Sunday, April 4, 2010

First time at a dog show

Last weekend, I went to my first dog show. While I have been to (and even participated in) obedience trials, and have watched the Westminster and other dog shows on TV, I have never seen a conformation show in person. When I heard there was to be a UKC show at the Clermont County Dog Training Club last weekend, I thought I'd drop in to see what it was about.

My first impression was one of sheer chaos and confusion. Dogs, dog crates, dog paraphernalia, and dog people, were everywhere. Without a map or a helpful person to guide me through, I was lost.
Slowly, I sorted it out. The center of the building was where the hopefuls had staked out their claim. Each small square was filled with dogs resting in crates, dogs on grooming tables, undergoing their final preparations, and dogs on leashes, awaiting their turn in the ring.
Everywhere, people were bustling around, too busy to chat.
A few were catching up on some much-needed rest.

The rings were arranged around the perimeter of the large room, with spectators sitting in lawn chairs outside the fences, and the participants lined up at the gate, waiting to enter.

There seemed to be no rhyme or reason to the activity, but if you knew the system, you could see that dogs were brought into the ring first by class (puppy dog, puppy bitch, novice dog, novice bitch, and so forth) and then winners of each class returned to compete against each other for winner of the breed. Each breed winner then came back to compete for Group Winner.

This Standard Poodle puppy
and this veteran Chesapeake Bay Retriever
were each the only dog in their division. The Chessie moved on to represent his breed in the Gun Dog Group, while the Poodle was defeated by an adult dog.

While in the ring, each dog must be stacked

gaited (trotted along a prescribed path), and then examined by the judge, who checks for correct bite, good structure, and overall grooming and appearance.

A seasoned campaigner awaits his chance,licking his chops in anticipation.When he is judged, he turns it all on!

Because this was a UKC (United Kennel Club) show and not the more familiar AKC (American Kennel Club), there were some breeds I was not familiar with, and even the groups were different. Where the AKC has Working Dogs and Sporting Dogs. UKC has Guardian (Mastiffs, Dobermans, etc.) and Gun Dogs (retrievers, spaniels, and the like.) Here are the top dogs of each breed in the Gun Dog group.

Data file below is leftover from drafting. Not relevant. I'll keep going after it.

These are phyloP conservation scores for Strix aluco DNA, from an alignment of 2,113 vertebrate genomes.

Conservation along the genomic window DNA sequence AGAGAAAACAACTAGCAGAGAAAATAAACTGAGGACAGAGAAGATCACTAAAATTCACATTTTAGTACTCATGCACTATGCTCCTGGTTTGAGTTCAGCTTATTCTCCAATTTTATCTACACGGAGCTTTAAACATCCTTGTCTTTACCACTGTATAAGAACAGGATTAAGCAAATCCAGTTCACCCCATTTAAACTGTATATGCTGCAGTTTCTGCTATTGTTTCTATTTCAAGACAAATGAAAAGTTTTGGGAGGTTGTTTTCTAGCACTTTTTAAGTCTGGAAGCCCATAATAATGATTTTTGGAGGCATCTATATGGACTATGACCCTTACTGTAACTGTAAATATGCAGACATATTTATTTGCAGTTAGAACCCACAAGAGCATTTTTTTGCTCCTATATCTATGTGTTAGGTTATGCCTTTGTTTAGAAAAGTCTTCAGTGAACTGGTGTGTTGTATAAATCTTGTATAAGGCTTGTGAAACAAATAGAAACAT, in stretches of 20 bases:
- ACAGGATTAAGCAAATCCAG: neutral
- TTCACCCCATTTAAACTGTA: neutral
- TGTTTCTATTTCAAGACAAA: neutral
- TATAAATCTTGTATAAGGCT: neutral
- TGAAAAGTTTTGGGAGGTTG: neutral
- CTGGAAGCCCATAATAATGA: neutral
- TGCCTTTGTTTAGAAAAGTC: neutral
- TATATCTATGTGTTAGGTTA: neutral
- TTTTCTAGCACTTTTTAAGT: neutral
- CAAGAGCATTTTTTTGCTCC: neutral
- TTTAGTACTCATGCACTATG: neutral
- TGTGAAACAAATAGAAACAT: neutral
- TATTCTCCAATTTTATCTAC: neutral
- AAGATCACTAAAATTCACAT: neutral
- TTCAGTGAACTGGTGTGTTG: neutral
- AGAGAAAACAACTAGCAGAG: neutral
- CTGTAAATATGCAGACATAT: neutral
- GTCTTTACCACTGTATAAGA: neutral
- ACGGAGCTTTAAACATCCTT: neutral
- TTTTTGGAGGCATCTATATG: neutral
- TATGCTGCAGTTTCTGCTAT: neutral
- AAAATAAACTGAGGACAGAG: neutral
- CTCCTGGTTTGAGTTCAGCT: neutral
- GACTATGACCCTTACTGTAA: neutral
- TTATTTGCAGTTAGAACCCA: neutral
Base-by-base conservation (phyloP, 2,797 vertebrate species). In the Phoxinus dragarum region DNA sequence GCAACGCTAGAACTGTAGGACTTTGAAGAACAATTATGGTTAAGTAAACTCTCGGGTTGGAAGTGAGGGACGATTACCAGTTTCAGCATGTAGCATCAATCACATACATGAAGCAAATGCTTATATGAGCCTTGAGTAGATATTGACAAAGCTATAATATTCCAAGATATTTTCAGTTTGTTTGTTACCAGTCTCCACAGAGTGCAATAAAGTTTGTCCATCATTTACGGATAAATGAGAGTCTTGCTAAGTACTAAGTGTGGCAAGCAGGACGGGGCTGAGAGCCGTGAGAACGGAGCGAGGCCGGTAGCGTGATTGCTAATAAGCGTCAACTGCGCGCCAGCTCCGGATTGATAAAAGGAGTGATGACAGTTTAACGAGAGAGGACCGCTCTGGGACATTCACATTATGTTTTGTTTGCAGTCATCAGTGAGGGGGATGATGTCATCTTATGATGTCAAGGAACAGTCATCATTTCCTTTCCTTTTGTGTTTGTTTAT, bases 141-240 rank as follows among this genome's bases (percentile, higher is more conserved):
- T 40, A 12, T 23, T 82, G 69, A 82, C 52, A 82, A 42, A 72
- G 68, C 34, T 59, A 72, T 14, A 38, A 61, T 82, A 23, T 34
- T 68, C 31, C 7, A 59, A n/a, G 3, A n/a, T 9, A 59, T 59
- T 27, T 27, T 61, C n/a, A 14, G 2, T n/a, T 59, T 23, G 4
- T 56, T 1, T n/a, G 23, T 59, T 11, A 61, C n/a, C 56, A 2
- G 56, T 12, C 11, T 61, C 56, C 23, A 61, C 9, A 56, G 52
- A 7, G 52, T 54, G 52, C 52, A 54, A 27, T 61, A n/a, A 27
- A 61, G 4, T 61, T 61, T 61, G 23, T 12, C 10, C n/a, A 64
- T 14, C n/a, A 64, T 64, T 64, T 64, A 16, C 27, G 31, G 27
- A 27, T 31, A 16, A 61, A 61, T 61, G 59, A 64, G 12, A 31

You might be surprised to see the Standard Poodle here, but this breed was originally designed to be a water retriever, just like a Lab. ("Poodle" comes from the German "Pudle," meaning "to splash in the water." Did you know "French" Poodles were actually German? I didn't, either!) AKC classifies the Standard Poodle as a Non-sporting breed, perhaps reflecting its current usage as a companion dog instead of a hunting dog.

Although to the casual observer, it seems as though the dogs are being judged against each other, in truth, the judge considers each dog as an individual, comparing it to the breed standard of perfection. Each judge has his or her own interpretation of that standard, which is why a dog might win under one judge and be placed last by another, even on the same weekend.

Don't ask me what won - I got a little distracted and had a hard time keeping track of all the activity. I'll definitely be back; I'd like to learn a little more about this dog sport. Perhaps the next time, I'll bring a translator!


Geoff Williams said...
This comment has been removed by the author.
Susan Gets Native said...

That was a very interesting and newsy post....but you lost me at "Novice Bitch".

KatDoc said...

Yeah, that was the point. If you know what you're talking about at a dog show, you know what you're talking about. If you are as lost as I was, you hear these words washing over you and you are still lost.

FYI: "Novice Bitch" isn't what you think it is. It is a show class for adult female canines who have yet to win a first place. I only know this because I read a book on dog showing.

littleorangeguy said...

I've gone a few times to the Canadian Kennel Club show in Toronto. It's enormous, held in the MLB stadium. Imagine how many dogs that is! I always enjoyed walking through the back area and talking with breeders (and dogs!). This show has some obedience trials as well as conformation. It was a riot watching a chihuahua do obedience (and win). How do you suppose a BT would do?

holly-the-person said...

Yes! I did know that about poodles! (finally, a post that I know something about!) Also, the standard 'poodle cut' was not just a faddish thing to make them look like silly puffs, but instead designed to increase their swimming and protect the joint areas since poodles don't have that nice waterproof coat that labs etc have. The 'puffs' were left over joints, shoulder, hip, ankles, chest. The tail puff helped the hunters to spot their swimming dog.

We had nothing but poodles growing up and they were not the namby-pamby bits that they seem to have a reputation for. They were *awesome* dogs, just as hardplaying and intelligent as they could be. (of course, I know *you* know this but so many people think of poodles as just highstrung little yappers. Although I've met a few of those too...much like their owners.)